A Radical Approach to Development of a Non-Aqueous Redox Flow Battery

Tuesday, May 13, 2014: 16:00
Bonnet Creek Ballroom V, Lobby Level (Hilton Orlando Bonnet Creek)


The future of renewable energy, due to its inherent variability, will rest on the capacity of the electrical grid to reconcile power production and consumption. Electrical energy storage can take many forms, one of which is the redox flow battery (RFB), which boasts some unique advantages over other storage technologies. Non-aqueous RFBs, while far less developed than aqueous chemistries, may possess benefits over aqueous RFBs including higher voltage and greater energy density.

The electrochemistry of a series of anion radicals for possible use in flow batteries is reported. The solvent utilized in this work is tetra(ethyleneglycol) dimethylether (TEGDME) and was chosen due to its very large voltage window (~4 V vs. lithium) and capability of dissolving large concentrations of aromatic compounds. An appropriate triflate salt (sodium or lithium) was added to the TEGDME to improve conductivity, facilitating electrochemical measurements. After removing as much of the impurities as possible, TEGDME with triflate salt served as a stable electrolyte with nearly no observable electrochemical reactivity. Anion radicals were formed by simply adding sodium or lithium metal to various aromatics dissolved in TEGDME and triflate salt.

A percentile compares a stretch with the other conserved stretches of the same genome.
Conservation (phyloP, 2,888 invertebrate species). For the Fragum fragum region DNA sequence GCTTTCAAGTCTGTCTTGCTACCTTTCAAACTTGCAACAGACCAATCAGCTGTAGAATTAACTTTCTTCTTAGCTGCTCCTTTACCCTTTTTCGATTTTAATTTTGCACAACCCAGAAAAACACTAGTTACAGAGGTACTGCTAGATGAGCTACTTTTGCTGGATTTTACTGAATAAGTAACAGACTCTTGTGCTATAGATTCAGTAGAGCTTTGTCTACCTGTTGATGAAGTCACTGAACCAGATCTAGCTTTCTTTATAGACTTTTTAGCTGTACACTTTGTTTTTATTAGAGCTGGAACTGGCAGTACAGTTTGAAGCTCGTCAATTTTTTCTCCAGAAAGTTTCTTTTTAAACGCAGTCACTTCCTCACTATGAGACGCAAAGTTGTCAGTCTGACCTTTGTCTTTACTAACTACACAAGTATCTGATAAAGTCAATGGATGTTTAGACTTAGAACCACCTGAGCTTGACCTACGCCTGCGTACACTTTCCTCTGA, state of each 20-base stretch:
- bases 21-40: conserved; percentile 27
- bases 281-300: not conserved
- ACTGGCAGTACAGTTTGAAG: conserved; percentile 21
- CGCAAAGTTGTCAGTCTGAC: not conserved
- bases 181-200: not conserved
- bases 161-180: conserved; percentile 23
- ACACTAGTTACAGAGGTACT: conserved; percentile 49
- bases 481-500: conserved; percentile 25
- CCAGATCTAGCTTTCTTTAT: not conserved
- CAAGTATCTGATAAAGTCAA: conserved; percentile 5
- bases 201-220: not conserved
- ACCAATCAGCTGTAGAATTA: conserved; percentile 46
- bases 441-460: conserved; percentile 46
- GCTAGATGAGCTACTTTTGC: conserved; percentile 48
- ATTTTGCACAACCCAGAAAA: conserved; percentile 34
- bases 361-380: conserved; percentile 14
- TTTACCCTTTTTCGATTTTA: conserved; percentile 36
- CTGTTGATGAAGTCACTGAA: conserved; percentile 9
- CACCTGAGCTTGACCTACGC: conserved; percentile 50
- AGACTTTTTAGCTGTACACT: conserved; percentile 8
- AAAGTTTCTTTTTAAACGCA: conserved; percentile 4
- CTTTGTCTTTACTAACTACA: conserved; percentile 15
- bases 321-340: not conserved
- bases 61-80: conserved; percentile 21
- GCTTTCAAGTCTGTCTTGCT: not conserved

The aromatics considered in this work covered a range of complexity, from biphenyl and naphthalene up to large compounds such as coronene. Our initial screening found that the redox potentials of the aromatic-anion radical couples also spanned a large redox potential range. Some were highly reversible and some were quite unsuitable for a RFB due to irreversible redox behavior. Sodium- and lithium-generated anion radicals behaved similarly, with the sodium-generated radicals exhibiting generally more favorable redox behavior (larger current and better reversibility).  In addition, many compounds also formed dianions, allowing for greater potential range and energy density for that material.

Ultimately, the goal is to develop a non-aqueous RFB. Initial tests to screen materials and improve cell design using the biphenyl-anion radical for the negative side are in progress. Capitalizing on the benefits of this non-aqueous RFB chemistry could result in lower overall system cost for electrical energy storage compared to other technologies.

Acknowledgement:  We gratefully acknowledge the support of Dr. Imre Gyuk and the US DoE Office of Electricity for support of this work. CNS and JN acknowledge Laboratory Direct Research and Development (LDRD) seed funding for this work.